What workout can help my saggy, baggy body?

Jane mugshot for JQAI am a 67-​year-​old woman, recov­er­ing from non-Hodgkin’s Lymphoma. The dis­ease and chemo­ther­apy caused me to lose 2½ stone rap­idly. I would like to main­tain the weight I am now, but my body has aged 20 years, with wrinkled skin and loose flesh hanging every­where. Can you recom­mend any exer­cise to help?

After going through the tri­als of can­cer and chemo­ther­apy, your body will really appre­ci­ate some TLC in the form of good nutri­tion, exer­cise and plenty of rest. As you will be well aware, recov­ery from can­cer can be very up and down, so don’t be dis­ap­poin­ted if pro­gress is slow in the early days.

Rapid weight loss is never good, because it almost always involves muscle loss, not just the extra fat you were car­ry­ing. The dis­ease, treat­ment and any lengthy peri­ods of inactiv­ity may all have added to muscle wast­ing and loss of body tone or shape. Weak muscles always add to gen­eral tired­ness, too.

The weight loss and the ill­ness /​treat­ment will also have played havoc with your meta­bol­ism, which affects appet­ite and weight con­trol.

Be aware that as your appet­ite and body’s func­tion return to nor­mal, you are likely to regain some of your lost weight. If you haven’t already seen a nutri­tion­ist, ask your con­sult­ant or the GP about this, because they’ll be able to give you sound advice on bal­anced eat­ing for best recov­ery. Your body needs good nutri­tion to help it rebuild bone, muscle and skin, and to bring your immune sys­tem up to full strength.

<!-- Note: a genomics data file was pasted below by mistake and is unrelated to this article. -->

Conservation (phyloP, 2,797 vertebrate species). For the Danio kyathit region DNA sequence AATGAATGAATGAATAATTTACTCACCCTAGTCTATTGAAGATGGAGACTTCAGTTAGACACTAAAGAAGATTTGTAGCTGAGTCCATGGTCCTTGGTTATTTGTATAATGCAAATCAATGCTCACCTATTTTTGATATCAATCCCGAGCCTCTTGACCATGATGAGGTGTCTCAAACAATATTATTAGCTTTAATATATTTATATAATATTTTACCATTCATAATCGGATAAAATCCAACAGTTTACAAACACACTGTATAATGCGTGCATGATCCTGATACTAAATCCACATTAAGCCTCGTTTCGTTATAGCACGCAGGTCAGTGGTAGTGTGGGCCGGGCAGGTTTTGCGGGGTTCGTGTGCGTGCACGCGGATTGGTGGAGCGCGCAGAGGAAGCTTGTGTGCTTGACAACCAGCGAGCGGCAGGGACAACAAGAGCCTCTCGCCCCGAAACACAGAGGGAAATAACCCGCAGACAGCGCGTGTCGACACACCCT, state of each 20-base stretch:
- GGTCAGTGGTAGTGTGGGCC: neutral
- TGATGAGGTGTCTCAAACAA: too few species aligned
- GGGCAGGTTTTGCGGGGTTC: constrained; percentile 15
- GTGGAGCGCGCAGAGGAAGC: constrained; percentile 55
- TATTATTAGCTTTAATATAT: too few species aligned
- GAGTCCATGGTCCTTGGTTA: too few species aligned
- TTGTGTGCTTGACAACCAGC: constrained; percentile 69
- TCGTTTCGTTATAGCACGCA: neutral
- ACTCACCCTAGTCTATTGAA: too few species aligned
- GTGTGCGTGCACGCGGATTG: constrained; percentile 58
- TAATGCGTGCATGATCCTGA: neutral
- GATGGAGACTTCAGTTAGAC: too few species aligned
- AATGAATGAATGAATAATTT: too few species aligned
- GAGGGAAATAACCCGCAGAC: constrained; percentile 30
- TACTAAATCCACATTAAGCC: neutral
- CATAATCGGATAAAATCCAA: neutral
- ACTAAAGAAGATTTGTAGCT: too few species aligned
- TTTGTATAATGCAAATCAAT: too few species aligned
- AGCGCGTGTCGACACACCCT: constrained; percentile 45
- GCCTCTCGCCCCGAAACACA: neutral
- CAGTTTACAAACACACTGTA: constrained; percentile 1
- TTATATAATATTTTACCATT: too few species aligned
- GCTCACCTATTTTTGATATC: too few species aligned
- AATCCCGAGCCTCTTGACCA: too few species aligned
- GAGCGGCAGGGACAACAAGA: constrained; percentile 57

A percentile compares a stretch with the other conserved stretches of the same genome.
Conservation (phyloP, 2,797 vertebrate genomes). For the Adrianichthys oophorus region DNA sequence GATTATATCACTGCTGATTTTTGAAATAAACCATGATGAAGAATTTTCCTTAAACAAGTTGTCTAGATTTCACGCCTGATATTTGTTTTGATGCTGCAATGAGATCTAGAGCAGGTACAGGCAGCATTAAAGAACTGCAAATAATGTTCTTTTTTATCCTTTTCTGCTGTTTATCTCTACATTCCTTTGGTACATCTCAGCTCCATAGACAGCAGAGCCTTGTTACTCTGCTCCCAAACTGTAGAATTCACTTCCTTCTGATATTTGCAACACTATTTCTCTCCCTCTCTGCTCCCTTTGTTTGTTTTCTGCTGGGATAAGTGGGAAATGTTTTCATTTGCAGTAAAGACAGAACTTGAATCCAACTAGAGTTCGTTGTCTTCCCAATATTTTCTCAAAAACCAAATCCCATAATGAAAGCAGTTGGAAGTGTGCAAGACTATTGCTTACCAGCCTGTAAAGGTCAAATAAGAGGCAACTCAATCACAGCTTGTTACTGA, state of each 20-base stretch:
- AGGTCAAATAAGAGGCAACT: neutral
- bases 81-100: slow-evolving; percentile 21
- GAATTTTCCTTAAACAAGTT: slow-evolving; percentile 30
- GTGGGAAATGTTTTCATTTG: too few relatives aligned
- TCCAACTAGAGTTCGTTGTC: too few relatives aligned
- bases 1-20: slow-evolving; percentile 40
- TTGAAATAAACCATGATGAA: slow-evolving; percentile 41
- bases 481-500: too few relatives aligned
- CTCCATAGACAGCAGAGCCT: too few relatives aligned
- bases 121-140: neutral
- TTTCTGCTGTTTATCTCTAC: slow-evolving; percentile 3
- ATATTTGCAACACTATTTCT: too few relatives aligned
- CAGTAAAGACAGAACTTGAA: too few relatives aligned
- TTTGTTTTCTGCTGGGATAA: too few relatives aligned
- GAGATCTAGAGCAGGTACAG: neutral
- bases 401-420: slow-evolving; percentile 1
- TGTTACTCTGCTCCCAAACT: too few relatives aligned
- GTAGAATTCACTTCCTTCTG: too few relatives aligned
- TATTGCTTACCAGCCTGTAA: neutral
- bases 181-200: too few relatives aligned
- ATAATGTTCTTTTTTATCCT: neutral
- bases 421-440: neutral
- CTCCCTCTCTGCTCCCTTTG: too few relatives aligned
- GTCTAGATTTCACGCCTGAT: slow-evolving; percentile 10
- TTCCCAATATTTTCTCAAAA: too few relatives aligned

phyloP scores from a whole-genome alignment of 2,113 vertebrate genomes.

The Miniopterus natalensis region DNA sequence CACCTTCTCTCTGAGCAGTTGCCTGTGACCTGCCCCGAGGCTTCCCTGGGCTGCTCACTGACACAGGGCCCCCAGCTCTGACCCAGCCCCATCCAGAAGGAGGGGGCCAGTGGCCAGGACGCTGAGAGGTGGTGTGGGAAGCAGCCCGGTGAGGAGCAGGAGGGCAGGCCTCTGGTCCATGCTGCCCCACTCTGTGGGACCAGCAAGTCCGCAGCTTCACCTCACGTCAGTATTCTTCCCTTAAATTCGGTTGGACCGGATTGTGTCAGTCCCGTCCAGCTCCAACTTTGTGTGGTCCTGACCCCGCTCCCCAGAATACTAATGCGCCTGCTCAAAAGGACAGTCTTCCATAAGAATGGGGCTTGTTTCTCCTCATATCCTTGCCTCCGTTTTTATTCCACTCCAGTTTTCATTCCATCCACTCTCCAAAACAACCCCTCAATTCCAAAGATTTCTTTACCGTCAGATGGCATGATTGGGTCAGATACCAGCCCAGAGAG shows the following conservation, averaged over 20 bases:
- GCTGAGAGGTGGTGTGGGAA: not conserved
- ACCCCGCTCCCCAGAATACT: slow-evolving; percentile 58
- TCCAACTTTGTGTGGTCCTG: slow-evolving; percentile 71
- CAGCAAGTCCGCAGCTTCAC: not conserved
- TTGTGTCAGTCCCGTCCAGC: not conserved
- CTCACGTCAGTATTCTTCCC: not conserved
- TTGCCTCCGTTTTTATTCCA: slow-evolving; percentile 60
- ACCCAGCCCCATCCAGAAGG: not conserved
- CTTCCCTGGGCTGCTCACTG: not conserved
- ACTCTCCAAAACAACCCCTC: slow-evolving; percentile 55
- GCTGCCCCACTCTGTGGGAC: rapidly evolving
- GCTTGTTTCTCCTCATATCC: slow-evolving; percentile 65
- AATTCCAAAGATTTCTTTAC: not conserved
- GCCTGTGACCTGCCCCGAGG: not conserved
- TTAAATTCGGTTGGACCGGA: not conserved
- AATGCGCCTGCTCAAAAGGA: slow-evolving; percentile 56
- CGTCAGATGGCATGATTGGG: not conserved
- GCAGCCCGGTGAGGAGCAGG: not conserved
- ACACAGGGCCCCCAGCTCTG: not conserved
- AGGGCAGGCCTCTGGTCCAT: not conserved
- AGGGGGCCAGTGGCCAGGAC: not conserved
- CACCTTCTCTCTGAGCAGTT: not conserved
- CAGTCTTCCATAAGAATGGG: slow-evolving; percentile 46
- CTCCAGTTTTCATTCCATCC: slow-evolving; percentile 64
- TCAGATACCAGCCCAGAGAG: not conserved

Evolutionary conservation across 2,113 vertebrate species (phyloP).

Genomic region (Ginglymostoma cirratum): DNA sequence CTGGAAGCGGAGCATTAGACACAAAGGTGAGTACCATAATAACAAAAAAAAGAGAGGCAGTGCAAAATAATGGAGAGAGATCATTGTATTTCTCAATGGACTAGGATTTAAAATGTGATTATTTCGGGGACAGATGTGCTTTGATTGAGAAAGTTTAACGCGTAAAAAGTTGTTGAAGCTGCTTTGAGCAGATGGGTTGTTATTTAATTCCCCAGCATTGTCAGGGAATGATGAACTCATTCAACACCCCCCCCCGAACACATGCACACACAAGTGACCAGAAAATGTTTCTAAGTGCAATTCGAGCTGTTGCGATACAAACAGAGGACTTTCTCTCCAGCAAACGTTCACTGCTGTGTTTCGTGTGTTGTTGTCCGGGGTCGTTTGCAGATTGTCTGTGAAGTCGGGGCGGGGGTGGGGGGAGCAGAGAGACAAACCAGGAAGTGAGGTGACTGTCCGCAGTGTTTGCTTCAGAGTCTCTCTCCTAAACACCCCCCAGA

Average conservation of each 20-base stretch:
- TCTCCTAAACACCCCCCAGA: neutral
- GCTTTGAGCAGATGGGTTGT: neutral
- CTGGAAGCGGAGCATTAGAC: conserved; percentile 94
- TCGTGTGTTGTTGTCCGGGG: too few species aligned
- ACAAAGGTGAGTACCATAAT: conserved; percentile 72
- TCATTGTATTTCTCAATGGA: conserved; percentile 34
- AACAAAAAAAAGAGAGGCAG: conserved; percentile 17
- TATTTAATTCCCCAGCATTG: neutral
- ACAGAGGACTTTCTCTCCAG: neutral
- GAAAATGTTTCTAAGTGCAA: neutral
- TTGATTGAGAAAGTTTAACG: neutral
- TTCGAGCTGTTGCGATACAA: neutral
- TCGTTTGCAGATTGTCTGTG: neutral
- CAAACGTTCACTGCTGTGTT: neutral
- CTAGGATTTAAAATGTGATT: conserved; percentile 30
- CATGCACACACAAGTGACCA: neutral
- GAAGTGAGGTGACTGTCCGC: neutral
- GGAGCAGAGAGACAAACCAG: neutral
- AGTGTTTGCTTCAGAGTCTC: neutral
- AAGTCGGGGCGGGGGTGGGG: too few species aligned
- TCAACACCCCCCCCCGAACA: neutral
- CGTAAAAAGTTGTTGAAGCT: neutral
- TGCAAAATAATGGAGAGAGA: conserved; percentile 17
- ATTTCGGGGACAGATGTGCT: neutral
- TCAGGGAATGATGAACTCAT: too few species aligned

There is no magic cure for the saggy, baggy effect of loose skin. But reg­u­lar, mod­er­ate exer­cise is your best route to recov­er­ing all-​over muscle strength and tone.

Start gently: maybe a 10 to 20 minute daily walk. As you regain stam­ina, you should aim to walk for longer and at a more brisk pace. Next, try adding in a weekly swim ses­sion: if your knees, shoulders and neck-​joints are all pain-​free, then breast-​stroke would be excel­lent for all-​round ton­ing up, includ­ing your bust. Alternatively, try a begin­ners’ water aer­obics workout – tough but huge fun.

The build-​up of exer­cise should help in all sorts of ways: bet­ter sleep, brighter out­look, more energy. As you get closer to your pre-​illness “nor­mal­ity”, con­sider join­ing a gym or com­munity exer­cise class. At the gym you’ll get the chance to do weight train­ing, which will help enorm­ously to bring your muscles up to good tone and reduce the saggy effects. A well-​taught seni­ors’ class of pil­ates or cir­cuit train­ing will achieve sim­ilar res­ults – provided you go a couple of times a week.

Here’s the big trick: by build­ing your body back up with exer­cise, you are help­ing to max­im­ise “lean” body mass rather than your pre­vi­ous “fat mass”. This way you can afford to put on some of that dropped weight because it’s help­ing to make your body firmer and bet­ter defined (and keep­ing your meta­bol­ism up, too). So a few pounds more in weight is going to feel and look like a few years less in age. Not a bad trade-​off!

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